Employee Motivation Harvard Case Solution & Analysis

ABSTRACT

This paper digs in the non-monetary ways of motivating employees. The excessive focus of employers on monetary compensation has raised concerns about employees’ motivational levels. It is seen that at an upper hierarchal level, employees are not motivated by money rather they are motivated by non-monetary rewards. This paper highlights models from the academic literature, which sheds light on non-monetary ways of engaging employees. The use of JCM job characteristic model, which include: skill variety, task identity, task significance, autonomy and feedback helps employees develop the five core competencies in the job. In addition, the Job Redesign model inclusive of job rotation, job enrichment, and job enlargement; which are used to emphasize on non-monetary rewards for employees’ workplace satisfaction. They want autonomy in their work and want an environment that directly or indirectly doesn’t impact their personal life. In the end, the paper examines other factors that will help to develop a motivated workforce in the organization. The research paper concludes on the fact that companies need to engage employees through non-monetary rewards in order to gain more commitment and must focus on the internal factors that are job related to increase employee motivational levels. By doing this an organization can achieve sustainability and competitive advantage in the market place because human personnel is the core asset of any organization.

BODY

According to Douglas McGregor, famous behavioral scientist, money doesn’t motivate employees at every hierarchal level. According to McGregor, money only motivates initially when an employee starts climbing up the ladder and once he or reaches the top step or the step where lust for money is no more a motivation to work, then what an employee needs is non-monetary rewards. Money holds worth as a hygienic factor only; therefore, it fails to be a true motivator for higher hierarchal level employees.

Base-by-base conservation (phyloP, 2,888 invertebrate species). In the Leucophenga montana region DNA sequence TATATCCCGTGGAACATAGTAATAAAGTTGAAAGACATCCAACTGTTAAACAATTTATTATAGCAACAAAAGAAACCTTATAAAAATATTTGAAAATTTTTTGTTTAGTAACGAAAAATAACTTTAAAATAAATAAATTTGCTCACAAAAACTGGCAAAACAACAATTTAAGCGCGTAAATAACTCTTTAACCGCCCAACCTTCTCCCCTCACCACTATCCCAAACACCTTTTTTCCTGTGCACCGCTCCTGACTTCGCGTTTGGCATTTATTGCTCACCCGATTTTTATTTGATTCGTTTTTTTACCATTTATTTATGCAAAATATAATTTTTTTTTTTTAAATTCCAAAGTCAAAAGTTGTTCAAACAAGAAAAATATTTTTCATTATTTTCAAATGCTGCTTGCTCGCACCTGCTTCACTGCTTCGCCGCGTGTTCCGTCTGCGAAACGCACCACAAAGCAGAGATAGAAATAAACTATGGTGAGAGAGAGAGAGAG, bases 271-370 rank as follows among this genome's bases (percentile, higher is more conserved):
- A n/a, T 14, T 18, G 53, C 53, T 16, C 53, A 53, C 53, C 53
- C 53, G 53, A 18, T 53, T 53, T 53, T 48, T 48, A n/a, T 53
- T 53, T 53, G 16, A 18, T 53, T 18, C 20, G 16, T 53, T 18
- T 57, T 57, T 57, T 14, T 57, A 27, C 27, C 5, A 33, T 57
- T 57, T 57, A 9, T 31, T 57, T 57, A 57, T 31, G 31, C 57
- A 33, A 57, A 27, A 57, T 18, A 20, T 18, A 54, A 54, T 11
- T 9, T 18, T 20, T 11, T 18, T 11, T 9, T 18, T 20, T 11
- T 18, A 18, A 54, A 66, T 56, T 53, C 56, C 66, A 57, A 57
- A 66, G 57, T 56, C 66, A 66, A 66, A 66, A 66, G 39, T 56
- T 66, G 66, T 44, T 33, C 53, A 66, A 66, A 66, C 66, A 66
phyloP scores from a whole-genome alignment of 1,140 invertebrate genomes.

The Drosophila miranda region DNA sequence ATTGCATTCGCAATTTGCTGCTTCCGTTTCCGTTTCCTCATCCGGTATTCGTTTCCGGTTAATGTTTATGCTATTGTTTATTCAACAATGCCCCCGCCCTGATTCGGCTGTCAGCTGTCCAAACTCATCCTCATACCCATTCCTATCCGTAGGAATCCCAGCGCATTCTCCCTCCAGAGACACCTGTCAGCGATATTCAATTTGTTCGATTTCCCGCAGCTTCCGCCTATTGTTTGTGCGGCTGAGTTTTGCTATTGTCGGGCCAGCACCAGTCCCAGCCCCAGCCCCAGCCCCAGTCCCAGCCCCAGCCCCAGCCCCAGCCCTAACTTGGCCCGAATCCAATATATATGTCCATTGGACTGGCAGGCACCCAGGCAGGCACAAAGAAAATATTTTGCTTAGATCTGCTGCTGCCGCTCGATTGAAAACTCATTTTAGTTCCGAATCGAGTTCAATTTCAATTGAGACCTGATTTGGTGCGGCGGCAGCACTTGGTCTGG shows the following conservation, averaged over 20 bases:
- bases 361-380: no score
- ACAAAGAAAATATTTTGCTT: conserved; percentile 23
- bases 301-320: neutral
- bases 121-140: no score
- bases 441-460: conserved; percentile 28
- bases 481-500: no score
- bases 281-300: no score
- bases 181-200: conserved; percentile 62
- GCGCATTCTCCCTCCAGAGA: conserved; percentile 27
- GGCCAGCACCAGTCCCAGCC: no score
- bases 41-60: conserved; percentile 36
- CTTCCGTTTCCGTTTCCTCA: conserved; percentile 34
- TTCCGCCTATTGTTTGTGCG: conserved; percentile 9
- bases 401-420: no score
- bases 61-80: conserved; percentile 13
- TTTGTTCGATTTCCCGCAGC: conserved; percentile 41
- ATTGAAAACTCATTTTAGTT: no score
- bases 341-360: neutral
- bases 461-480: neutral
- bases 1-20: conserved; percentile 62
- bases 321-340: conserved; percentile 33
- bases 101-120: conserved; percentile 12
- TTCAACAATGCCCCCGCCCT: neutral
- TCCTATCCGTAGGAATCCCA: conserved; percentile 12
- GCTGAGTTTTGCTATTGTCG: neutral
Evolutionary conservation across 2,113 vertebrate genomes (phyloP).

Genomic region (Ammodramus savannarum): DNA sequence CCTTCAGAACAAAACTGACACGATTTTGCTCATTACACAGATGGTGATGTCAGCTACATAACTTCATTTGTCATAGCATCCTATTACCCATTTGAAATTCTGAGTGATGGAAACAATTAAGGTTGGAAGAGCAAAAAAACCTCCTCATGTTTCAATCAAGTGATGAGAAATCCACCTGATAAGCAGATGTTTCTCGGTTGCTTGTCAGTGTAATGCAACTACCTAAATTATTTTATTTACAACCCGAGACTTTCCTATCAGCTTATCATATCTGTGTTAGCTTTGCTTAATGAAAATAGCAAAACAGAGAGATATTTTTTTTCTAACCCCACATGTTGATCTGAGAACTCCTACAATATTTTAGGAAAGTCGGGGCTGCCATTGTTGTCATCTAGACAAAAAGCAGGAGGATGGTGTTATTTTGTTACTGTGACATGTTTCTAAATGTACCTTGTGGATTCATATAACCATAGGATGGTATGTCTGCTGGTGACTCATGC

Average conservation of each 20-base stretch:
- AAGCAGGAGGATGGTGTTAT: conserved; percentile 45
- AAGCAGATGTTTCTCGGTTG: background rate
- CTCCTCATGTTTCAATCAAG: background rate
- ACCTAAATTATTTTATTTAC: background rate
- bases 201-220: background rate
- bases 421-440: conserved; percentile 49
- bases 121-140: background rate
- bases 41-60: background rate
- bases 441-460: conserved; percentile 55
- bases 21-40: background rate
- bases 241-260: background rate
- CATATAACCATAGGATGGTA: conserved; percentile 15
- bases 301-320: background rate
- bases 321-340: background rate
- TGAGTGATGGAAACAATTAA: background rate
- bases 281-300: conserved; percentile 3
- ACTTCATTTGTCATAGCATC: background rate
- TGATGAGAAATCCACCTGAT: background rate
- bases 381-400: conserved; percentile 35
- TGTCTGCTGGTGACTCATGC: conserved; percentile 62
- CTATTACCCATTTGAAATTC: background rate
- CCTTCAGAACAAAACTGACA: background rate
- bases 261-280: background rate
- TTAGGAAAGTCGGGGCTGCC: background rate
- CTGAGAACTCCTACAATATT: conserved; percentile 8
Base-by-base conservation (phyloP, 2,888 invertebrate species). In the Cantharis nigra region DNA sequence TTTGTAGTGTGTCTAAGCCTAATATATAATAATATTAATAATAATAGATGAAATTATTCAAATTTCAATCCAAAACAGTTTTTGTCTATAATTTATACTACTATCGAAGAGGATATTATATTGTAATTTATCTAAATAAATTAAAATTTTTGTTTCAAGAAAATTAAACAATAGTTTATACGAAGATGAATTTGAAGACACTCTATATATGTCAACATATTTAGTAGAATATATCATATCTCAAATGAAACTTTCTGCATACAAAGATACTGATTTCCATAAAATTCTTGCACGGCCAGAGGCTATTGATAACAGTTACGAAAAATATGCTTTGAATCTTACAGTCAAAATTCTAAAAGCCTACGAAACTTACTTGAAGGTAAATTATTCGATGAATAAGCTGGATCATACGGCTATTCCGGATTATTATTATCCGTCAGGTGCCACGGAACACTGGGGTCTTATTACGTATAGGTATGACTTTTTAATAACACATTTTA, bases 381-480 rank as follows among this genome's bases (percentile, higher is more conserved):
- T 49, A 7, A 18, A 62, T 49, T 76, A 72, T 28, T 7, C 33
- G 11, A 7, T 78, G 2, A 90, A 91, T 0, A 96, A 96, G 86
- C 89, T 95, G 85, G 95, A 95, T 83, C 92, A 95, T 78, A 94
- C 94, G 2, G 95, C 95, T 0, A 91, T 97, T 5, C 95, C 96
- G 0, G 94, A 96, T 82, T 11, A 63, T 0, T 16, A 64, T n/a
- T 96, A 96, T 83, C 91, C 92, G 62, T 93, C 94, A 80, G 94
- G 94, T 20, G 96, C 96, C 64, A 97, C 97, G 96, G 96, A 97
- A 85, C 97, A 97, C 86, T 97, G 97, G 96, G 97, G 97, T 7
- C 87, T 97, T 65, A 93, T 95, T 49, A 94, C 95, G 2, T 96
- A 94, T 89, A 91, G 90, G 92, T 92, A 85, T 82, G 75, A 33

At the upper hierarchal levels, employees expect more recognition, esteem and self-actualization from their employers. Recognition is something that motivates employees at a senior level, and it is considered far worthy than monetary rewards. Award distributing ceremonies, pat on the back, endorsing employee efforts in their contribution to the company’s success, and presenting them as a role model for others are also types of non-monetary compensations. In addition to this, empowering the senior management to become trainers for the new employees is another rewarding non-financial route[1].

EMPLOYEE MOTIVATION MODELS: The Non-Monetary Rewards

·         Motivation by Job Design: The Job Characteristic Model (JCM)

The concept behind the job characteristic model is that any job can be done by the five core job dimensions, which include skill variety, task identity, task significance, autonomy, and feedback. This model requires the job to have skill variety, in non-monetary terms that means, the job is not clerical and it requires different task in a job. Task identity refers to the completion of the work piece to the full. Task significance refers to the job’s impact on others and its coherence and link with other tasks in a row. Next is autonomy that is the employee needs autonomy for his or her work piece to do it in their very fashion rather than a given set of procedures. Lastly, the feedback is very important for an employee, as an employee moves up the ladder in the task completion his or her reporting authority should take regular feedback on the progress of the task in hand.

Exhibit 1:

·         Job Redesign and Scheduling

Three job redesign methods are Job Rotation, Job Enlargement, and Job Enrichment. These three designs are meant to engage employees in their work.

1.      Job Rotation:

This refers to moving an employee from one task to another. This is for the restless employees of the organization, who gets bored from the same routine work and wants variety in their tasks[2]. This is also referred to as cross training. But this is subject to lack in its ability to increase motivation or help the employee in developing skill for one job. The pros of this redesign are that it helps employer in filling vacancies at a faster pace and helps employee in scheduling of work, whereas its cons are the training cost and lower productivity due to new work piece each time.

2.      Job Enlargement:

Job enlargement refers to expansions of jobs horizontally. Expanding jobs horizontally refers to an increase the number of tasks within the job. That is, if a person is cross checking an employee’s account details, then he must also check their emails, accept and forward their memos, maintain new account information, etc. Everything related to that particular job now needs to be done by that person......................

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